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Investigators work to join Afzal,Bhullar,death row,ISI dots

Delhi HC blast: Suspicion on new modules working under the radar,raking up clemency issues.

Written by PranabDhalSamanta | New Delhi |
September 8, 2011 2:34:28 am

With no specific leads from the explosion site at the Delhi High Court today,intelligence and investigative agencies were reluctant to point the finger of suspicion at any particular terror group despite an email from one “Harkat-ul-jihadi” claiming responsibility for the attack.

But security agencies agree that fresh terror modules are active even if their handlers are the same. There seems to be a strong effort this time,sources said,to not leave any trace and to link the claim to a politically sensitive and potentially destabilising issue like death sentence and clemency.

While the email demanded that the death sentence to Afzal Guru — convicted in the 2001 Parliament attack — be withdrawn,intelligence agencies are looking at this in conjunction with the specific security alert against Delhi courts they sent out in July. That alert spoke about a possible plot by extremist Sikh groups — Babbar Khalsa International and Khalistan Zindabad Force.

The case in question in that July alert was that of Devinderpal Singh Bhullar,on Death Row,whose clemency petition was turned down by President Pratibha Patil. The alert had warned,based on “credible” inputs,that these groups were in touch with certain ISI “handlers” and a plot to carry out blasts in Delhi had been hatched in Pakistan.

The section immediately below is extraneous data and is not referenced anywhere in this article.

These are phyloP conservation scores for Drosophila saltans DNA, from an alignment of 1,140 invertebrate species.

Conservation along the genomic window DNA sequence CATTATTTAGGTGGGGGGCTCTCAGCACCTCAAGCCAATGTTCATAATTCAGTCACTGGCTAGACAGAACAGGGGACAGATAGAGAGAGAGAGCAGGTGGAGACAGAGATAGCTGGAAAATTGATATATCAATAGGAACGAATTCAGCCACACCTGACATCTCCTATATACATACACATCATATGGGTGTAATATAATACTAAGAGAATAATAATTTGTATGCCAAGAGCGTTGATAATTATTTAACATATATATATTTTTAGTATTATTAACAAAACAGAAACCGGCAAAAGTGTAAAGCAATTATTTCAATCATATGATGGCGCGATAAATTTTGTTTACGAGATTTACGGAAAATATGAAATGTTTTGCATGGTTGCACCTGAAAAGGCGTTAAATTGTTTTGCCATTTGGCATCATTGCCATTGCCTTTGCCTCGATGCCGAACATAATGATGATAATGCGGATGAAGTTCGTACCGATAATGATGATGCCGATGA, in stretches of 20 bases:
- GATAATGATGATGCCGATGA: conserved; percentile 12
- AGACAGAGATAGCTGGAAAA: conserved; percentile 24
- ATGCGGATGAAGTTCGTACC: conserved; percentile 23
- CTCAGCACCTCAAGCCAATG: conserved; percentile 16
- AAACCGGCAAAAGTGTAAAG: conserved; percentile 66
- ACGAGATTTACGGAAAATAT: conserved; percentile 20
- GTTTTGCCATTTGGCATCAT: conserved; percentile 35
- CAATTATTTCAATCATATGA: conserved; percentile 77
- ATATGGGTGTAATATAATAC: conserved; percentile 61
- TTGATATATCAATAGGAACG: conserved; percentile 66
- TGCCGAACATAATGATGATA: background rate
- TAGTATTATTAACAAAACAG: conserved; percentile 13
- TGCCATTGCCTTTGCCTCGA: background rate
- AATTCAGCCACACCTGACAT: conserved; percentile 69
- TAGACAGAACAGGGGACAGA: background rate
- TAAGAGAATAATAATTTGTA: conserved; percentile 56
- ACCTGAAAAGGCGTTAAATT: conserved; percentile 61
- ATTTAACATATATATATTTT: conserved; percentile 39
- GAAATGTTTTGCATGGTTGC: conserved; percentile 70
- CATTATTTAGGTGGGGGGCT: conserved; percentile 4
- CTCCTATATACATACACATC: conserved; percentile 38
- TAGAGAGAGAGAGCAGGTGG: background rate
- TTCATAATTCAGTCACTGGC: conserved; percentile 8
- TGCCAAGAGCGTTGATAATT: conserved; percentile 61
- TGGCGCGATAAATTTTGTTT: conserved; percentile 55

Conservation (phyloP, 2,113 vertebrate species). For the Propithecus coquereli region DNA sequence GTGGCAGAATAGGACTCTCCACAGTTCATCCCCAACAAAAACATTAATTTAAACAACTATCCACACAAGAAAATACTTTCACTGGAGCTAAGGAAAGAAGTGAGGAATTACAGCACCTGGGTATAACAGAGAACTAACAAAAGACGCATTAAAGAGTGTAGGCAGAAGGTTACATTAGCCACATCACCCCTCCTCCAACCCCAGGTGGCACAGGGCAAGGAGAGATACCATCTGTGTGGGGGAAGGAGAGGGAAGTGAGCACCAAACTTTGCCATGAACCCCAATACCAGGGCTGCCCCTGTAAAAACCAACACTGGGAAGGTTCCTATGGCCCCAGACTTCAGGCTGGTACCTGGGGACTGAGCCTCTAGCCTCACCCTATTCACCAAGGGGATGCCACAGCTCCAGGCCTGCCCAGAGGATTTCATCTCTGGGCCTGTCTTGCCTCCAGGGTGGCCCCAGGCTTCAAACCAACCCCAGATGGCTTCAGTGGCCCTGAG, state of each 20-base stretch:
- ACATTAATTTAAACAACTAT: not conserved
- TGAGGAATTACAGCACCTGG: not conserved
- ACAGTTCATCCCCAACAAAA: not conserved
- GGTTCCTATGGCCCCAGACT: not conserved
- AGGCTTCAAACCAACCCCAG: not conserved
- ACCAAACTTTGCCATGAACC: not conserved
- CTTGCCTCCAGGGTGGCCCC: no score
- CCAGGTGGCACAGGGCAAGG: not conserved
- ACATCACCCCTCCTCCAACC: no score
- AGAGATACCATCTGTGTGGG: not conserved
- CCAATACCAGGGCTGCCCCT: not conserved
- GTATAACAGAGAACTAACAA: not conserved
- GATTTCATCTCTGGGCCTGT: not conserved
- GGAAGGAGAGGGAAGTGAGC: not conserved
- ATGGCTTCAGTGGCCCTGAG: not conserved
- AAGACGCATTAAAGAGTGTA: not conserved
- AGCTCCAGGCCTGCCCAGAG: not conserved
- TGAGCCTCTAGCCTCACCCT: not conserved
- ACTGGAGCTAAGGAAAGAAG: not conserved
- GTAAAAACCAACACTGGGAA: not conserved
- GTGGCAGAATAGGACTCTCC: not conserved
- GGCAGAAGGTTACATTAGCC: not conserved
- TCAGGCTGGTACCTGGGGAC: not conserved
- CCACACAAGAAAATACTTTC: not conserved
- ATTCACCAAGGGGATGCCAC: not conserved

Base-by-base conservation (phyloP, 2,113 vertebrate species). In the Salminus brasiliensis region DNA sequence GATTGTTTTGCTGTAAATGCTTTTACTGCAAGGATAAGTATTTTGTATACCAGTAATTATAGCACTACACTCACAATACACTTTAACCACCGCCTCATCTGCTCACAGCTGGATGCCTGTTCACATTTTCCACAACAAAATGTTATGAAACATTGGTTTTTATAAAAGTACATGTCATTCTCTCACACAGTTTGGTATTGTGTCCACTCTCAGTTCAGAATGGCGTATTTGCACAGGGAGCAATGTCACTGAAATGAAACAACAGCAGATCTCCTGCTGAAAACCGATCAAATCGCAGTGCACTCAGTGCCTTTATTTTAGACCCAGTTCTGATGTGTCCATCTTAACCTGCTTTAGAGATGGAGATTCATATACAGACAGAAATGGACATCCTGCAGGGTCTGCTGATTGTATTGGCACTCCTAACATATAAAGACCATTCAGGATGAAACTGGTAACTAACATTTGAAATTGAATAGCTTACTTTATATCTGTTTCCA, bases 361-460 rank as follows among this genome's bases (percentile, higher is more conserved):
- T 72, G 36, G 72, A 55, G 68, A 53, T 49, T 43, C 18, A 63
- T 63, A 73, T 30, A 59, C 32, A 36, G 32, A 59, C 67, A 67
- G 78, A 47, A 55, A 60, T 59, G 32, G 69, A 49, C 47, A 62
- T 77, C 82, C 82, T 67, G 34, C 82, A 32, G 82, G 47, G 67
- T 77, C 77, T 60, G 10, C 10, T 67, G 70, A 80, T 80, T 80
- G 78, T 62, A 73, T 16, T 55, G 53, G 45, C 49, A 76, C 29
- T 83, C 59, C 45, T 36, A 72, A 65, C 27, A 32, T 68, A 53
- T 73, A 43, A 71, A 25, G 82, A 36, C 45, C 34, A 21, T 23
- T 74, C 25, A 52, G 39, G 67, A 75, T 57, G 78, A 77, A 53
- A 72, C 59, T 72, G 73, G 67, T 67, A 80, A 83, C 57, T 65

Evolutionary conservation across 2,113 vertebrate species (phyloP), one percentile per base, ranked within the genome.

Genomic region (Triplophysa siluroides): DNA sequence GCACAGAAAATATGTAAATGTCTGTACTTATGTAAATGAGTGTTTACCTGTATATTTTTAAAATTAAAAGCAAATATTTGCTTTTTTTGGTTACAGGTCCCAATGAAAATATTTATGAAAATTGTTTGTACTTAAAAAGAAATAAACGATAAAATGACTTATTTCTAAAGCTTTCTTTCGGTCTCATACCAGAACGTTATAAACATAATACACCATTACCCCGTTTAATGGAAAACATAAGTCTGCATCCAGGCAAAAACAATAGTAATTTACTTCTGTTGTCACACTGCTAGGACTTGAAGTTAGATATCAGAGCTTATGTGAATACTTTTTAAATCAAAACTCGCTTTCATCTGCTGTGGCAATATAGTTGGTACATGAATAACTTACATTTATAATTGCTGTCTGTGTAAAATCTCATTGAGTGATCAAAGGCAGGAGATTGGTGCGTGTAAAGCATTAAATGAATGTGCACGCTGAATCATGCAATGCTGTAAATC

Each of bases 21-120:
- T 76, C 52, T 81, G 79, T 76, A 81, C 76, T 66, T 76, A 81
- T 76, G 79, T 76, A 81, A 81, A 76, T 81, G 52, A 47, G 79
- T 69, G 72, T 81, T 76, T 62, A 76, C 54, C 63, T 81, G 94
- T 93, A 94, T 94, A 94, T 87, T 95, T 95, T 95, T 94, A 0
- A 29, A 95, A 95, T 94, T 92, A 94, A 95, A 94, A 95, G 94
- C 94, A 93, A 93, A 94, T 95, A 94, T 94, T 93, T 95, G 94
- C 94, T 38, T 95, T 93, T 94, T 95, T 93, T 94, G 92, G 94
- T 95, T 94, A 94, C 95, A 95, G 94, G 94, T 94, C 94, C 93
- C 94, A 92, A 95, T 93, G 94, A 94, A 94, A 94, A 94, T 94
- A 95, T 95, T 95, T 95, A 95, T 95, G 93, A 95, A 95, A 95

According to security agencies,there has been significant interaction between anti-India groups of late regardless of their primary motivation. The mention of Afzal Guru,whose clemency petition is lying with the President,in the email brings the main group behind the Parliament attack — Jaish-e-Mohammed — into the equation.

Jaish is known to have close links with the Harkat-ul-Jehadi Islami but the email does not put out HUJI’s name in full. JeM is also on the revival path in Pakistan but experts feel that the blast does not carry an explicit Jaish signature.

The explosive device,a key piece of evidence when it comes to joining the dots,has left fewer clues. It is common knowledge that all three — the Mumbai blasts on July 13,first attempt at Delhi High Court on May 25 and this one — were nitrate-based explosives. PETN,used in today’s blast,was also present in traces in the explosives that did not go off properly in May.

Not just that,today’s blast occurred just outside the reception where there was no CCTV coverage. There are cameras on the court premises within but many of them were also said to be on the blink. The point underlined by investigators is that the place could have been surveyed to avoid plausible detection by cameras.

As in the recent Mumbai case,there’s no clarity on the detonator used even though NIA teams are combing the spot. Unlike the Mumbai case,sources added,this was a targeted attack on Delhi High Court and not serial blasts of the kind usually associated with the Indian Mujahideen. The use of the briefcase was clearly meant to make it easier to “melt into the crowd coming to court,” sources said.

Incidentally,an email had landed even after the July 13 attack in Mumbai which highlighted the Telangana cause — another issue challenging the government. Incidentally,that email had its origins in the Middle-East and investigations are still under way on that front.

While investigators try to locate the attackers,sources said,fresh modules have come up in major cities which could be planning a spate of low-intensity attacks with high impact around politically sensitive issues of the day. Government authorities feel this could be a planned effort to destabilise the situation without exposing the external link,much like the phase after the Parliament attack.

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